An estimated 17.5 million automobiles were purchased last year, The Wall Street Journal reported. That’s up nearly 6 percent from 2014. Additionally, the average vehicle’s sticker price was higher than the previous year. Altogether, buyers spent roughly $570 billion on a new set of wheels.
Gasoline accounts for a substantial percentage of what auto buyers spend in ongoing car expenses. In the last 24 months, prices have waxed and waned. In 2013, the national average for a gallon of regular unleaded was $3.61, according to fuel price tracker GasBuddy. It fell to an average of $2 per gallon 12 month later, only to rise again to $2.80 in early June. Presently, thanks to a glut of oil produced, a gallon of unleaded runs an average of $1.94.
17.5 million cars sold in 2015
“17.5 million cars were sold last year, surpassing the previous record set in 2000.”
December car sales helped make 2015 a memorable year for the auto industry. New-vehicles purchases rose 13 percent from the same period in 2014, resulting in 1.7 million cars sold, according to vehicle valuation firm Kelley Blue Book. The total makes this past year the best one ever for new-car sales at 17.5 million, up 6.1 percent from 2014. In 2000, 17.3 million cars were sold, the previous record.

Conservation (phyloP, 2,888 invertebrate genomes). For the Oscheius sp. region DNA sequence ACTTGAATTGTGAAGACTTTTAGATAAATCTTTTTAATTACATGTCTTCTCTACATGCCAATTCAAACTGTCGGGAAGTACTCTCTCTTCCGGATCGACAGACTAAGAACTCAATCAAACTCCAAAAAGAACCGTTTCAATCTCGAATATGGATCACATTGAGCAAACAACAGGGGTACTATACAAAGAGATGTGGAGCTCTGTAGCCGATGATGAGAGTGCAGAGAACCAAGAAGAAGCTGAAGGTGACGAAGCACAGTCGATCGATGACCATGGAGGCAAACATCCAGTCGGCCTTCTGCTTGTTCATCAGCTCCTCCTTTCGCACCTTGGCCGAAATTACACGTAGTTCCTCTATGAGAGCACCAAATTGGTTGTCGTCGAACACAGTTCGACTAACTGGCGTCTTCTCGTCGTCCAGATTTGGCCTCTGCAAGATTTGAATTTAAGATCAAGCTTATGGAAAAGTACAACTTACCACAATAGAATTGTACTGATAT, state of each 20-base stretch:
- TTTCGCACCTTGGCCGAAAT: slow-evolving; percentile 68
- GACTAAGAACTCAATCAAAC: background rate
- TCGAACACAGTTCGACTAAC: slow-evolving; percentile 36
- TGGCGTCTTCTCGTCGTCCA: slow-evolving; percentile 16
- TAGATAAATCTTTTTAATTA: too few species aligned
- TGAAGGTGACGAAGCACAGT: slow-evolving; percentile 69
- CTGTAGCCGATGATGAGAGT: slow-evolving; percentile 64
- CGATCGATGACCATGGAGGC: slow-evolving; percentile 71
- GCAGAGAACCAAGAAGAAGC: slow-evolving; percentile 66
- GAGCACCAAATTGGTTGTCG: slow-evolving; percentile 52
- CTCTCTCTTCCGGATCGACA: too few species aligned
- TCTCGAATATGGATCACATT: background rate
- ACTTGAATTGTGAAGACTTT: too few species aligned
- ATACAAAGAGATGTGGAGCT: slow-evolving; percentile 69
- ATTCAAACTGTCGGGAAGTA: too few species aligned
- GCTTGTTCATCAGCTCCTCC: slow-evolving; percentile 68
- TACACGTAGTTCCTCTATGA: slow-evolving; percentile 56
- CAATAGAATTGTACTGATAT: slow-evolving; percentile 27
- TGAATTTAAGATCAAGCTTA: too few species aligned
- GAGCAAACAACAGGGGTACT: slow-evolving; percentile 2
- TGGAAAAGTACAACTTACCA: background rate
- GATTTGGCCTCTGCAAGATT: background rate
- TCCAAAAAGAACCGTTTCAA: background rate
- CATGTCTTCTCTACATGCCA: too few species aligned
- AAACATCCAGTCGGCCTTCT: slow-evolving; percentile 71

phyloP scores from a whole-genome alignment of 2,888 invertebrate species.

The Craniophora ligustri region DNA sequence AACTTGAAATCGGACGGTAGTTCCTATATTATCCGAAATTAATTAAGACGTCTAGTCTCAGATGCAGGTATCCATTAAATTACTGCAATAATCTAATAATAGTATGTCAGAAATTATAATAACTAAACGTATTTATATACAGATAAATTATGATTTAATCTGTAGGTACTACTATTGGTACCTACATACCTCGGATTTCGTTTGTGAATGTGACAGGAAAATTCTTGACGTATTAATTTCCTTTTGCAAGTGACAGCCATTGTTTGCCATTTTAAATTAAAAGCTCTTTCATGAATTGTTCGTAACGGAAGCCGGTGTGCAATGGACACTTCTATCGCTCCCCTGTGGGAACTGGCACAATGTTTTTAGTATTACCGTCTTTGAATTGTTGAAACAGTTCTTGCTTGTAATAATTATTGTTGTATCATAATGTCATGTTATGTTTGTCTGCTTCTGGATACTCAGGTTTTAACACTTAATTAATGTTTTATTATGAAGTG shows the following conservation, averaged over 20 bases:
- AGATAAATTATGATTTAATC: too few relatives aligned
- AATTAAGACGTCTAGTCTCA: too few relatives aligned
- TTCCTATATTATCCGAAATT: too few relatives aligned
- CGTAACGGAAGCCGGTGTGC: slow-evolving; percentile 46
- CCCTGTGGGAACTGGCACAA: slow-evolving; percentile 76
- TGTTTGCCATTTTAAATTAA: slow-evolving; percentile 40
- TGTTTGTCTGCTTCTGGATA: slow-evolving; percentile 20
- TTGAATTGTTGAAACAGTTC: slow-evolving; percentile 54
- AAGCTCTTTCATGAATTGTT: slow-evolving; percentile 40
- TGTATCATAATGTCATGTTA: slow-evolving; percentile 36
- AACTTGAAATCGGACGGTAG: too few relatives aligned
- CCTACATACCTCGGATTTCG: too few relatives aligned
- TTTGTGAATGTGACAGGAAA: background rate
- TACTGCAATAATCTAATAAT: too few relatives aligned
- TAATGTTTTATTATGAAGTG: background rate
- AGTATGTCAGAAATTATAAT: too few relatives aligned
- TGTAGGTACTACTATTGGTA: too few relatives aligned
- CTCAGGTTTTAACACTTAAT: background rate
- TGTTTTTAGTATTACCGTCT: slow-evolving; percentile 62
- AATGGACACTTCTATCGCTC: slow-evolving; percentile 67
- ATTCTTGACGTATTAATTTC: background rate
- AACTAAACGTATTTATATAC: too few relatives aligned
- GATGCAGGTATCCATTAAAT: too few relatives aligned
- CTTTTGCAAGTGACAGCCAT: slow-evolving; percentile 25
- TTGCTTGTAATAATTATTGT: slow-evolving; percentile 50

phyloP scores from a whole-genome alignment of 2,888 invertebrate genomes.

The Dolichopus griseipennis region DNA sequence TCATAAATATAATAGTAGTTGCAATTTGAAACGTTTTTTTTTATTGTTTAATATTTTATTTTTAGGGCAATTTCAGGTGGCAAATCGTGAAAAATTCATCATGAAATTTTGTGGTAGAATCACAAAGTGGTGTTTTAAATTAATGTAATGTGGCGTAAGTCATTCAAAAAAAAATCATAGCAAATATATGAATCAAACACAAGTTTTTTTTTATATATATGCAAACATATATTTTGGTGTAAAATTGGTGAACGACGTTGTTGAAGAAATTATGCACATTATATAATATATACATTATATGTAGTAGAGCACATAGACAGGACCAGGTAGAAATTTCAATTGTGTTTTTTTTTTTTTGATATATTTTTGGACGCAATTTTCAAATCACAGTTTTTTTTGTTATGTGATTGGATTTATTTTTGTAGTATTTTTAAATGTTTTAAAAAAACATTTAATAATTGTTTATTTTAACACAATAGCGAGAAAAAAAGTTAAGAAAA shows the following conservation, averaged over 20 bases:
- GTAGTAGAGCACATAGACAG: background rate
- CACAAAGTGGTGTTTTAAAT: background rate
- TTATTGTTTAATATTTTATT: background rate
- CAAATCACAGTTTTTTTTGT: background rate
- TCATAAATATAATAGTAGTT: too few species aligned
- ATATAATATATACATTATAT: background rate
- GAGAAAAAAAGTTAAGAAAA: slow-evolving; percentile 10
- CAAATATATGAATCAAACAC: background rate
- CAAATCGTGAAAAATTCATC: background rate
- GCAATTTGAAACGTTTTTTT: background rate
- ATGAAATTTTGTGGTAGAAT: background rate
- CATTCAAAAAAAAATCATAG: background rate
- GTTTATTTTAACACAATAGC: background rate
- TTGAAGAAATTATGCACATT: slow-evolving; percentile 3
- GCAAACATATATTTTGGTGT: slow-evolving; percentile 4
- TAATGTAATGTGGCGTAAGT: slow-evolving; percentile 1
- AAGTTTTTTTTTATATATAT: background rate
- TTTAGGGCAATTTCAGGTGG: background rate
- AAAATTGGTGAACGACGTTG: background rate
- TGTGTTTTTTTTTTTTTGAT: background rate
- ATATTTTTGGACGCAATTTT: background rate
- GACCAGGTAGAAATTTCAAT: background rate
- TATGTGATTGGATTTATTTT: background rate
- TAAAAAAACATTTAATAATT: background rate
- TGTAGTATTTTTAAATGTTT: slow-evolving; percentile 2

Tim Fleming, Kelley Blue Book analyst, noted that it’s little wonder December is a busy time for auto dealerships.
“[It’s] become one of the biggest sales months of the year, helped by year-end targets and prominent holiday sales events,” Fleming pointed out. “As we move into the new year, expect this strength to continue, although at a slower rate than this year.”
Sales won’t be slow enough to make it another record-breaking year, though. Fleming forecast a sales range between 17.5 million and 18 million.
Hefty hike in interest rates could derail sales surge
There are factors that could jeopardize 2016 being another stellar one for car sales. This includes rising interest rates, added inventory of off-lease vehicles and increased incentive spending among manufacturers. When incentive spending rises among automakers, it suggests that consumer demand is weakening.
Fueling the auto market’s robust year were buyers’ appetite for pickup trucks. Kelley Blue Book estimated roughly 241,000 full-size pickups were bought in December, up 14 percent on a year-over-year basis. Comparatively speaking, compact sport-utility vehicle sales totaled 238,000, approximately 216,000 for mid-size and 212,000 for compact.